The American bungalow, though wildly popular, was not always American but was adopted from India in the mid-19th century, where the British built them as simple one-story rest houses for travelers. Unlike other design styles that tend to obey the same rules wherever they are seen, this style conforms to particular communities. For example, Bungalows in California have Spanish touches, in New England, they have British characteristics, and in communities with Dutch roots, they may have gambrel roofs. However, there are staple characteristics that define the American bungalow design style.
American-bungalow structures showcase their build design very prominently –almost as if they are communicating the original builders' carpentry and design skills. They are also big on maintaining curb appeal on the exterior and, for that reason, will opt for a clean, manicured appearance. The interiors, on the other hand, have finer details. Here are more details:
Low-pitched roofs that have eaves or gables.
Large front porches shielded from the wind and rain.
Expansive fireplaces with built-in cabinets, shelving, and seating for homeowners who love the cabin feel.
Exposed rafters that extend outward and may be cut for personal style.
Dormers in the front with a gable or shed roof.
Double-hung windows with large single glass panes.
Materials for this style seek to provide a 'home sweet home' feel. They focus on warmth and a casual appeal and steer away from complicated textures. Different regions also tend to have their favorites. For instance, the West loves stucco and clay-tiled roofs. However, the following materials are common in American-bungalow style homes:
Clapboard sidings with cedar shingles often with stained wood or another earthy tone
Stone, brick, or concrete blocks molded into a decorative form.
Accessories made of clay, glass, and wood or unique picks from flea markets to make the space inviting.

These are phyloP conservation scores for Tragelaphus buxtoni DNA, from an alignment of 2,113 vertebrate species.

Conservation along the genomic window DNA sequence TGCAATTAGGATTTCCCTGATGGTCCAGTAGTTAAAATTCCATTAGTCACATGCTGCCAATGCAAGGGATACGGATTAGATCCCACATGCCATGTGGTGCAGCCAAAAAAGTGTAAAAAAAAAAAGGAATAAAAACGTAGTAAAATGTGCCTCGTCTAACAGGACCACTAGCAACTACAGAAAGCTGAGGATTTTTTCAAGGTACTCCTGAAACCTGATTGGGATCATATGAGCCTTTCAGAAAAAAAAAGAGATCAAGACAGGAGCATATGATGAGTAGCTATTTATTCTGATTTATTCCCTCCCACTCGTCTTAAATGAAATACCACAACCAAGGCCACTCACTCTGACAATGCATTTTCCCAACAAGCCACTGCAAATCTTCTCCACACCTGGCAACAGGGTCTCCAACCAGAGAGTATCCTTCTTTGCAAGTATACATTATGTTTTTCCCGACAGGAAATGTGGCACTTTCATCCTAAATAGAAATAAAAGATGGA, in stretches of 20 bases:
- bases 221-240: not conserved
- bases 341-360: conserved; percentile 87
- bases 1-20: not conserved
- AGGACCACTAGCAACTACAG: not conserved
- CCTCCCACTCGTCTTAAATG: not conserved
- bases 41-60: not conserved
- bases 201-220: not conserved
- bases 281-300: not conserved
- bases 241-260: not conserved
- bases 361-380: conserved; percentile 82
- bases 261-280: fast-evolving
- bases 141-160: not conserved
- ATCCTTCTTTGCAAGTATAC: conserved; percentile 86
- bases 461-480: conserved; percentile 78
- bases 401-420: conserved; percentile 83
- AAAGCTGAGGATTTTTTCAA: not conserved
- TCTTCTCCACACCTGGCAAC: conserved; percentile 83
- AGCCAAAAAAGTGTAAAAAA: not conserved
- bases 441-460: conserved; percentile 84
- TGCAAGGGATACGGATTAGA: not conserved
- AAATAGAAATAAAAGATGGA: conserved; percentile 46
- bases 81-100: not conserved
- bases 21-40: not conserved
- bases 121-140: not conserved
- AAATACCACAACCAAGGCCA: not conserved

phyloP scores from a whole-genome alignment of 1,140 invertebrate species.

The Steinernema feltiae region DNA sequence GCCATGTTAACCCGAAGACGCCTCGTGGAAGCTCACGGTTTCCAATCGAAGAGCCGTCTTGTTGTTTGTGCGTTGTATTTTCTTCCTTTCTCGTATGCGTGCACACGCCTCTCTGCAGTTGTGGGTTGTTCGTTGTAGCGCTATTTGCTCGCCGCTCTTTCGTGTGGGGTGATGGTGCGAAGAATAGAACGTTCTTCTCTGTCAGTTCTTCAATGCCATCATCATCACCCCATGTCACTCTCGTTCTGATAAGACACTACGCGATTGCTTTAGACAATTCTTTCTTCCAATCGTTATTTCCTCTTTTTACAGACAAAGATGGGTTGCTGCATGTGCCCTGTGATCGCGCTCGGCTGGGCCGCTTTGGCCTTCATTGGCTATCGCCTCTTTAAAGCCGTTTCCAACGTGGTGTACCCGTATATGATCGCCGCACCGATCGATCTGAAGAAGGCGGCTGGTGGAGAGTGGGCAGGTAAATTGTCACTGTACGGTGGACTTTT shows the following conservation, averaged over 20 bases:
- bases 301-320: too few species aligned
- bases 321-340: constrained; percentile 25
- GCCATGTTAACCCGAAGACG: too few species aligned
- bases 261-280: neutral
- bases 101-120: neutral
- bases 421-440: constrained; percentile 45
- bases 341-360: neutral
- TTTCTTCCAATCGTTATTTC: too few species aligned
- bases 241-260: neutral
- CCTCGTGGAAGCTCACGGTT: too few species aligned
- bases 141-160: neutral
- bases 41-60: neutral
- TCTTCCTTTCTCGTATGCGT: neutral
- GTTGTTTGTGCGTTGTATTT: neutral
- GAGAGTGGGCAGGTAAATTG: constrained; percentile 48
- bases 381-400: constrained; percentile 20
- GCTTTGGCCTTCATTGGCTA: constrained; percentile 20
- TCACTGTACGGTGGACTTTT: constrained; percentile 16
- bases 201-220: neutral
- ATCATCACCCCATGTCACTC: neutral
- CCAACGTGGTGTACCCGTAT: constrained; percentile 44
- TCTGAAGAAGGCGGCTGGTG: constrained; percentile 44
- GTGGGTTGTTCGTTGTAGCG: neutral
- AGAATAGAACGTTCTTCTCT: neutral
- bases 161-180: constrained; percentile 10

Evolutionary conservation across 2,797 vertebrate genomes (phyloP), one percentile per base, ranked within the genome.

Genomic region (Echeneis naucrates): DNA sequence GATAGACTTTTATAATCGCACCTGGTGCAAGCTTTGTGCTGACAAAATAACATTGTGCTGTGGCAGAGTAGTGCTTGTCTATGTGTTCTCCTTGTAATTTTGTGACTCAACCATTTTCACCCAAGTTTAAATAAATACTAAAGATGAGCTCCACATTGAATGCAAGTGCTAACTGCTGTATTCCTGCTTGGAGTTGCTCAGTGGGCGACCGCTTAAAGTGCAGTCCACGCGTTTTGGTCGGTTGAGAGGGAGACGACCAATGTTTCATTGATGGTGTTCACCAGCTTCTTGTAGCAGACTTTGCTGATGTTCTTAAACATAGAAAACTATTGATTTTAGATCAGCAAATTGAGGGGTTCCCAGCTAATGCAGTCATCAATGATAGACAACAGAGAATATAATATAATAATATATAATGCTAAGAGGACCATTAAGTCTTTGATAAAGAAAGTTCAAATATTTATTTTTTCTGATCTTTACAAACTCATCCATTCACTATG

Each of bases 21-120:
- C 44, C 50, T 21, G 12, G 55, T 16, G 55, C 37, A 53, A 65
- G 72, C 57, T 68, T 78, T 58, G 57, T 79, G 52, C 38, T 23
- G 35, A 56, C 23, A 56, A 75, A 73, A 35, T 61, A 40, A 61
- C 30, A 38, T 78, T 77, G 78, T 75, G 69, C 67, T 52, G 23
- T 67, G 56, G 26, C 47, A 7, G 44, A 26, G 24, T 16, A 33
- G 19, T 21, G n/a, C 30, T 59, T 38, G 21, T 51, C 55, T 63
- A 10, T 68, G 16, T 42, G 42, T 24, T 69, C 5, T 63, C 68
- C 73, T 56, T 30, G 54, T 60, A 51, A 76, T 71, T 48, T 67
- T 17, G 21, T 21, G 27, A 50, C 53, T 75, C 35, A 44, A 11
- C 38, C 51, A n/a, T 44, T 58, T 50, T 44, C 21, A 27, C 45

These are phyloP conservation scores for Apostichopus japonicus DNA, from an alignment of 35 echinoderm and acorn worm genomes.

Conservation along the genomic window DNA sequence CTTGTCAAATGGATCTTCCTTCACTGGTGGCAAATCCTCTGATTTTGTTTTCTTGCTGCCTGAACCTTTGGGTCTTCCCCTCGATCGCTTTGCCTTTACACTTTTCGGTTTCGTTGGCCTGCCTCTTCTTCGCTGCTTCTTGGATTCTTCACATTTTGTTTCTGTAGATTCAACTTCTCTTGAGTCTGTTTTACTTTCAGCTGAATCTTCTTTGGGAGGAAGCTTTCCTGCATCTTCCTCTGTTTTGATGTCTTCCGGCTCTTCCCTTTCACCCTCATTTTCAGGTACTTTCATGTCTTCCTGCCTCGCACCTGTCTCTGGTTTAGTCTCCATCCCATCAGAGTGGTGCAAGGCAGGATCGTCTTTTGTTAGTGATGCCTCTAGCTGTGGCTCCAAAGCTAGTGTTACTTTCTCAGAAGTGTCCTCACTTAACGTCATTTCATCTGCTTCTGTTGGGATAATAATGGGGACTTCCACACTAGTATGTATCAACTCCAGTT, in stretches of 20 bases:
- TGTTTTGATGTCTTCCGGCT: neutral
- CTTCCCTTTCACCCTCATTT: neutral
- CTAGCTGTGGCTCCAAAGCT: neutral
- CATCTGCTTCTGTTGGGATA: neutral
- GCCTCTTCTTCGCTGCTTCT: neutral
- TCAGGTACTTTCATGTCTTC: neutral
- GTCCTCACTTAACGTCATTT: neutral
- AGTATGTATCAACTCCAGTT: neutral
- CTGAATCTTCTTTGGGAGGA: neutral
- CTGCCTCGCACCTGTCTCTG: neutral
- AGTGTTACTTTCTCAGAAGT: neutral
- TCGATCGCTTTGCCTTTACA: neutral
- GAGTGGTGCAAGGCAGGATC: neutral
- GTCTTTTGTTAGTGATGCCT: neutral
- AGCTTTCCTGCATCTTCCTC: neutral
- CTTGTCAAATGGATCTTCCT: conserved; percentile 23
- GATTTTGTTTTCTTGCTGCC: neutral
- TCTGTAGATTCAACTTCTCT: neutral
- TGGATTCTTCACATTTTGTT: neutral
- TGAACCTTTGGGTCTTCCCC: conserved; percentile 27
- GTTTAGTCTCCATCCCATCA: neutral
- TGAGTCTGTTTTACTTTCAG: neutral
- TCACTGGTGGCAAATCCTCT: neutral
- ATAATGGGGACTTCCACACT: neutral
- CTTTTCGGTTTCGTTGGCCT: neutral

Rustic, organic designs in seating and furniture achieved with bamboo, wood, grass, and handwoven wicker.
Warmth, giving a cozy, and inviting feel is the underlying theme that dictates the color palette for this style. Exteriors may keep off the traditional brown and white for turquoise, gray-green, or butter yellow. Rugs may be patterned or stick to subdued hues.
Accent walls may be light brown or create a contrast in an earthy-toned room with mustard yellow, sage green, or terra cotta orange.
White, soft browns, and shades of blue are excellent color combinations for house exteriors.
Woodwork, furniture, moldings, and trim often have a natural finish or are stained to enhance the wood's color.
Upholstery and furniture are in shades of beige -khaki, mocha, tan, etc. –to keep the space warm.
Metals in gold, chrome, black, brass, silver, and bronze finishes are also common.
American bungalow favors streamlined furniture often made from heavy oak with a dark wood finish. Exposed frames are also common to display the details of their make. Slats, couch arms, and comfortable backs are also common. Here's more:
Period furniture depending on the personal taste. Most of them are pieces passed down in a family or unique collectibles bought from a flea market.
Large wooden beds with bedposts, storage boxes in the bedroom, and ornate corner tables and seating in the living room
Furnished loveseats under windows and sofas for lounging in the living room or on a shielded porch.
Decorations come from different cultures, including souvenirs from travel escapades –Moroccan wallpaper, Arabian lamps, wall hangings with tribal drawings, etc.
Other wall decorations include murals, or texturing the walls by sponging, ragging, dragging, and stippling.
When choosing lighting, most homeowners with an American-bungalow-style home try to mimic their grid windows and geometric or angular arts and crafts designs. It's common to find oil-rubbed finishes with copper or bronze undertones to keep up with this theme in their lighting. Also, large mirrors framed with oak wood may be used to reflect natural daylight in small rooms. Here's more:
Lighting may play between subtle and bold. Large chandeliers light up living and dining rooms. Lamps are common in bedrooms.
Fixtures with a bronze or antique black metal shades.
Angular chandeliers or fixtures with square elements
Ceiling fixtures are used in almost every room.
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